On the Edge of Gone by Corinne Duyvis

January 29, 2035.

That’s the day the comet is scheduled to hit—the big one. Denise and her mother and sister, Iris, have been assigned to a temporary shelter near their hometown of Amsterdam to wait out the blast, but Iris is nowhere to be found, and at the rate Denise’s drug-addicted mother is going, they’ll never reach the shelter in time.

Then a last-minute encounter leads them to something better than a temporary shelter: a generation ship that’s scheduled to leave Earth behind and colonize new worlds after the comet hits. But each passenger must have a practical skill to contribute. Denise is autistic and fears that she’ll never be allowed to stay. Can she obtain a spot before the ship takes flight? What about her mother and sister?

When the future of the human race is at stake, whose lives matter most?
 456 pgs, +45 CP potential 

I tried to make this list as diverse as possible! It includes a lot of new-to-me stuff ... namely: YA, which I don't read that much! I also read romance extremely rarely, so we'll see how this goes. I'm excited that I got to list 2 diverse detective novels, 1 scifi with #ownvoices disability rep, 1 fantasy with disability rep, 2 PoC-inclusive fantasy books, and 2 feminist theme books! I can't wait to read these. Now I just need time!

Link me your #ReadThemAllThon TBR in the comments! Or just tell me your favorite Pokemon :D

Friday, August 12, 2016

REVIEW: The Ballad of Black Tom by Victor LaValle

Star Rating: **** 4/5


Title: The Ballad of Black Tom
Author: Victor LaValle
Genre: Fantasy
Subgenre: Weird (or New Weird)
Review by Silicon
People move to New York looking for magic and nothing will convince them it isn't there.

Charles Thomas Tester hustles to put food on the table, keep the roof over his father's head, from Harlem to Flushing Meadows to Red Hook. He knows what magic a suit can cast, the invisibility a guitar case can provide, and the curse written on his skin that attracts the eye of wealthy white folks and their cops. But when he delivers an occult tome to a reclusive sorceress in the heart of Queens, Tom opens a door to a deeper realm of magic, and earns the attention of things best left sleeping.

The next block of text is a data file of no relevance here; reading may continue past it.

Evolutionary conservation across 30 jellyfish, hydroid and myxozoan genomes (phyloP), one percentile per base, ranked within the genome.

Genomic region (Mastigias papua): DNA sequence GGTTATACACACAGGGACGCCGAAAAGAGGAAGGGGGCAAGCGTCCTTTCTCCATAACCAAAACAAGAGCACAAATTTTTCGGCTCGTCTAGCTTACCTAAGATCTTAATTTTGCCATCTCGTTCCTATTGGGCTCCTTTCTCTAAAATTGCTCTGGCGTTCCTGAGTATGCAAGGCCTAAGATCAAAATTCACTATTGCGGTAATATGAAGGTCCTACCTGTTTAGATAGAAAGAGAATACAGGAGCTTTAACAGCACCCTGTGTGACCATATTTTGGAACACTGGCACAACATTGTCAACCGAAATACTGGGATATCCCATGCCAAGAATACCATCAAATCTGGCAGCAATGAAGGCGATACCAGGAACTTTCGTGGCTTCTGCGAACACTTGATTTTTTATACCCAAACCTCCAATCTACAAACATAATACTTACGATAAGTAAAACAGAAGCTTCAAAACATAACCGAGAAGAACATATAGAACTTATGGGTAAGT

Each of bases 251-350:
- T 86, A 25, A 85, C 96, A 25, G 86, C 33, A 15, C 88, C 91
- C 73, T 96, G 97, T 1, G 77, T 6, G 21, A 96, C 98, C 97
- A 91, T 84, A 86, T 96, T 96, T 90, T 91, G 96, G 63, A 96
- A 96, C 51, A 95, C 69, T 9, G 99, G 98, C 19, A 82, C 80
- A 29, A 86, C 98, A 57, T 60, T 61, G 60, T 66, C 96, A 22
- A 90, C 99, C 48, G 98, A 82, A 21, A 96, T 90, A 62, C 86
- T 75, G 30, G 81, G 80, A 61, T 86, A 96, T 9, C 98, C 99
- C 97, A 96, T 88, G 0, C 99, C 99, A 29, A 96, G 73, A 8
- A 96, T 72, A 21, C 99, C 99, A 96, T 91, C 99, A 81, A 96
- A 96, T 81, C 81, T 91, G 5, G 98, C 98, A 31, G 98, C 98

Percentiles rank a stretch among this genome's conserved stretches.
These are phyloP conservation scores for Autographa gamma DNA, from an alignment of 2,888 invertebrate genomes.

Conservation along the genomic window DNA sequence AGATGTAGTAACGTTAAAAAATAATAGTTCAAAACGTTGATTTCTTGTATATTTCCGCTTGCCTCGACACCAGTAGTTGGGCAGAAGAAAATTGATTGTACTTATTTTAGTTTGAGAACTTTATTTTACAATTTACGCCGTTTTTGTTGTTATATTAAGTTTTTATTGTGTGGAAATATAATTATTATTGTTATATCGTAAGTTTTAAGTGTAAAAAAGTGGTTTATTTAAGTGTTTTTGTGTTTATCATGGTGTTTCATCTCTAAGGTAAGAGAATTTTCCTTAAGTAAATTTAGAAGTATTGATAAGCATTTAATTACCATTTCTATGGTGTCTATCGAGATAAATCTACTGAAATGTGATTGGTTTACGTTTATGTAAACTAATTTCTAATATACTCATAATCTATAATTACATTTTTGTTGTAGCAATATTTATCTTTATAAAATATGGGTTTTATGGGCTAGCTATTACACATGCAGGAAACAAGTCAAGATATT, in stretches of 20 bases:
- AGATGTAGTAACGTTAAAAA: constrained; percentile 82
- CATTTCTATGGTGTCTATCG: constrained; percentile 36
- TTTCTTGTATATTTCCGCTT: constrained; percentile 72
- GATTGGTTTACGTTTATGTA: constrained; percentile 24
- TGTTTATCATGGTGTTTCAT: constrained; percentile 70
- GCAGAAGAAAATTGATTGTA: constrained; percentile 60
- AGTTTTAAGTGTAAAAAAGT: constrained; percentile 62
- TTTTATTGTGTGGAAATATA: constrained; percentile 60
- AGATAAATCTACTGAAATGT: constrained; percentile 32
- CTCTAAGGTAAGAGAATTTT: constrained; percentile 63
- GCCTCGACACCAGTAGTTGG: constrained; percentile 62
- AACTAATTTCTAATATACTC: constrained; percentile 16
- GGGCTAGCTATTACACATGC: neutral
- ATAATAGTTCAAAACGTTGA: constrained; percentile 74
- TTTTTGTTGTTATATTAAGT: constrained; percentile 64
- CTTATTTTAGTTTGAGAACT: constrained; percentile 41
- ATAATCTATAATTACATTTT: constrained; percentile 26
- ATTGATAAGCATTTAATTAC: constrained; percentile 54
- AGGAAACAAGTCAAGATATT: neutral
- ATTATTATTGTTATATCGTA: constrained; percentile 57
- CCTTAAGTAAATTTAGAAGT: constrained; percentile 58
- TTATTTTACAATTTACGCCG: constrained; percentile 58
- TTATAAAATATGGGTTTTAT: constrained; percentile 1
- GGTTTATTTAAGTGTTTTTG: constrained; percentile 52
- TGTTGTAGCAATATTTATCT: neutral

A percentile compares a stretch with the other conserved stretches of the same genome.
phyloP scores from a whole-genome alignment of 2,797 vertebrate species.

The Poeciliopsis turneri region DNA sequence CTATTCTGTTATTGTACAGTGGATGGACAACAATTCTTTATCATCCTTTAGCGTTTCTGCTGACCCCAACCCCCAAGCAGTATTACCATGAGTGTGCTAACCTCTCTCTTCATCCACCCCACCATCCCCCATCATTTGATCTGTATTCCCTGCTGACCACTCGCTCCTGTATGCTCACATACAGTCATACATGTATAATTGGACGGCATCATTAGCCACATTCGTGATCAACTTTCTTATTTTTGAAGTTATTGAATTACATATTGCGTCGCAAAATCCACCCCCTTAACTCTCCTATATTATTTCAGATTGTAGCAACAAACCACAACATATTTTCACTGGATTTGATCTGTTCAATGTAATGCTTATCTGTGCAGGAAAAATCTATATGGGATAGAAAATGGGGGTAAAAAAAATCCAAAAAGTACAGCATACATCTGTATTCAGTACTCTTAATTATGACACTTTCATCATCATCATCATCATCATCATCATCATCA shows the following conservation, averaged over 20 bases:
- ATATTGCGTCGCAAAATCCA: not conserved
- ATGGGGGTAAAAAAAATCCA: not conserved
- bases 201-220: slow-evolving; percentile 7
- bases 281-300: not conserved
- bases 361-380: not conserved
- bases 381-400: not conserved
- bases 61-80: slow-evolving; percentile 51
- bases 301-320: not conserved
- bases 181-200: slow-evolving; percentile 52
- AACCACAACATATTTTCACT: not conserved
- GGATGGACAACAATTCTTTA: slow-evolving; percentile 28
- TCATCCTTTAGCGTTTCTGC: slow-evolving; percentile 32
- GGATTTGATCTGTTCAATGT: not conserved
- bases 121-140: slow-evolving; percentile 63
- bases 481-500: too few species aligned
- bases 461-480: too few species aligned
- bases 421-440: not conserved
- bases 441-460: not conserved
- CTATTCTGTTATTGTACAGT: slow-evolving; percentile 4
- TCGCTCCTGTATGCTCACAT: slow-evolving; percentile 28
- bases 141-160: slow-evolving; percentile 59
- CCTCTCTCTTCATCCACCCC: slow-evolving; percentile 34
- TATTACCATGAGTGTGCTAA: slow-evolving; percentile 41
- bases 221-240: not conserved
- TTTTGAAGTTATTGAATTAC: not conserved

A storm that might swallow the world is building in Brooklyn. Will Black Tom live to see it break?


I'm going to start this review a little differently: with a link to an interview of the author.

Despite being such a short book, LaValle's story is a highly complex one. The Ballad of Black Tom is a retelling, a subversion of HP Lovecraft's infamous The Horror at Red Hook, a disgustingly racist rant thinly disguised as a story.  I'm not going to review that piece of shit in this post (ohhhh, but I have PLANS, plans with graphs, for the future), and if you're curious about just how bad it is I'm linking  a Storify of my livetweeting while reading the thing: here.

Essentially, Red Hook centers on the main character's dislike, fear, and misunderstanding of the immigrant (and non-immigrant PoC) community in Brooklyn. Black Tom is LaValle's answer to Lovecraft's bigotry. From the interview:
Where Lovecraft would’ve seen an enigma I could say these were people I knew. They were complicated but not mysterious. What if I reimagined Lovecraft’s old story from their point of view? What if I made one of them the engine of the tale? How much would change if the folks used to playing the background came center stage instead?
This is something LaValle absolutely succeeds in.


The Ballad of Black Tom follows the character of Charles Thomas Tester, aka Tommy aka "Black Tom", a black man living in Harlem who supports his ailing father by taking odd, magical jobs around New York City. On one fateful day, he meets a white man named Robert Suydam, who wants to hire Tommy to perform in and be a part of a mysterious event at his house--a project Tommy finds is unearthly, frightening, and dangerously powerful. And that's all I'm gonna summarize because it is really hard to write about this book without spoilers.

If you've read Red Hook, you know it starts out centered entirely on the character of Malone, and his PTSD from the terrifying events he witnessed during his investigation into Suydam's doings. LaValle very significantly does not even mention Malone until we've been immersed in Tommy's world, the world that Malone--and Lovecraft--find so utterly incomprehensible. And when Malone shows up, he's a side character--without agency--looking on as Tommy handles a detective's contrived aggression.

This is an excellent example of how LaValle subverts Lovecraft's original tale. Black Tom really feels like as if you took Red Hook, turned it inside-out, and kept only the bare bones of the story's plot while completely re-imagining the flesh, the heart of the story.


To be honest, LaValle GIVES the Red Hook story a heart, one we can connect to and understand, in the character of Tommy Tester. In Red Hook, Malone is constantly afraid of the faceless mass of Red Hook residents, who he does not even see as human. In Black Tom, these people are the heart and soul of the story--a grounding force, a community, that Tommy feels safe and comfortable and accepted in.